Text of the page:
How do I Find Out What Wireless Card is in My PC? (Simple Answer!)

How do I Find Out What Wireless Card is in My PC

Have you tried walking into a coffee shop and experiencing WiFi connectivity problems? If you see other people in the shop accessing the WiFi with ease, then you should realize that the problem may be your device. Possibly, your laptop's wireless card isn't compatible with the coffee shop’s WiFi frequency. The same wireless card incompatibility problem holds for your personal computers.

A wireless card is an adapter card, built-in or installed, that allows a device to pick up frequencies and connect to any WiFi hotspot. It is sometimes called the Local Area Network or LAN card. Wireless cards for PCs are about the size of credit cards, commonly equipped with antennas.

Mobile phones have chips instead of cards built into their motherboards for WiFi connectivity. Many of the laptop models also have built-in wireless cards. Meanwhile, you will find that some PCs may not have wireless cards installed, or that they may have installed wireless cards that are outdated. Either way, you will need to learn how to find your wireless card in your PC to fix your WiFi connectivity problem.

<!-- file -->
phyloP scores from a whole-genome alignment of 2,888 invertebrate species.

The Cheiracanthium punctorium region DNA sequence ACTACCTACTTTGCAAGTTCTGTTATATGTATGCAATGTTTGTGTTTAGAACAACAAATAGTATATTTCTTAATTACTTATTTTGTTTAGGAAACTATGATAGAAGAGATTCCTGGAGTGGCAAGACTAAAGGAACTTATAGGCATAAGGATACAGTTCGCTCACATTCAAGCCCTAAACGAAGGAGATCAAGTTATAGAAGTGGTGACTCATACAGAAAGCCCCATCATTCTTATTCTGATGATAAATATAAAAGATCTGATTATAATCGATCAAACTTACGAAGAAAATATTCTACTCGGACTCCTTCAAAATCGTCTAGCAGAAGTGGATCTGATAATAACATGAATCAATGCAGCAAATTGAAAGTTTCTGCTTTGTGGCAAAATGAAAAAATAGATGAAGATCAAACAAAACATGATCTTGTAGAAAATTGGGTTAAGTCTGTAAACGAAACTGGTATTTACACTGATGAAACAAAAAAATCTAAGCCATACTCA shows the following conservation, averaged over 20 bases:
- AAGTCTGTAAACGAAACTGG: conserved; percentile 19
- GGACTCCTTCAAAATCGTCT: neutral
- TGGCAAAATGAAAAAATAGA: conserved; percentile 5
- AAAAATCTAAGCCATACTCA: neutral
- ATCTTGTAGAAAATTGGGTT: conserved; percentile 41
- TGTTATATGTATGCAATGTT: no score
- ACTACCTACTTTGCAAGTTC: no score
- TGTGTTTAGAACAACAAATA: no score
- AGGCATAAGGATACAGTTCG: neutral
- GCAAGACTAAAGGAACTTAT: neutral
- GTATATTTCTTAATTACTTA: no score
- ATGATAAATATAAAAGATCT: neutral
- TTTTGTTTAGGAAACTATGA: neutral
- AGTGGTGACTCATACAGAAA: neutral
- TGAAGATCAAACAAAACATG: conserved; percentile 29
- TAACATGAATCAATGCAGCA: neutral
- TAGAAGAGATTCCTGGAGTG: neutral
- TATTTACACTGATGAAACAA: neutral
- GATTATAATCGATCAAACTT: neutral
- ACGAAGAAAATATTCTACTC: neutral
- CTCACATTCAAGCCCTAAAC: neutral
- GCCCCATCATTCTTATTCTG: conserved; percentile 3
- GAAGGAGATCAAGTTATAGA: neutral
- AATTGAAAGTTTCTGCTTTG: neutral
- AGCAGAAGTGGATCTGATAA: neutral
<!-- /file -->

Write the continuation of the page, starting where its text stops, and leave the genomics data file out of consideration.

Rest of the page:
How to find wireless card in Windows:

How to find wireless card in Windows
  1. Go to Start Menu and type in “Device Manager”. Alternately, you can key in “Device Manager” on the search box found on the taskbar. Then click on the Device Manager button.
  2. You will be led to a list of installed devices. Look for “Network Adapters” in the list and click on it.
  3. If your PC has an installed wireless adapter card, you will see it under the Network Adapters drop-down list. An example wireless card name would be: Intel Dual Band Wireless AC 7265.
  4. Double click on the name of the card and a new window will pop displaying the wireless card properties.
  5. The properties window will display six tabs. You will find comprehensive card information under the Advanced tab and Details tab.

How to find wireless card on MAC:

  1. At the top of the screen, click on the wireless icon, which in itself already reflects the presence of a wireless Internet card. Clicking the wireless icon also allows you to turn on and off your WiFi connection easily.
  2. Alternately, hold down the option button and click on the Apple logo, found in the menu bar. This will lead you to System Information list.
  3. Select “Network”, then click on the “WiFi” button to see information about the installed wireless card.

Now, you learned that your PC has a working wireless card, yet the connectivity problems still exist. You will then need to look further into the following:

  • Adapter Designation. 
Adapter Designation.

You need to check if the adapter is a PCI card, a PC card, or an ExpressCard. A PCI card connects to the PCs bus (also known as the communication pathway of a computer) and is commonly built into the device. Meanwhile, a PC card simply fits into a slot and is common in laptops. An Express card is the more advanced version of a PC card. You will find such information under the Details tab of the wireless card properties.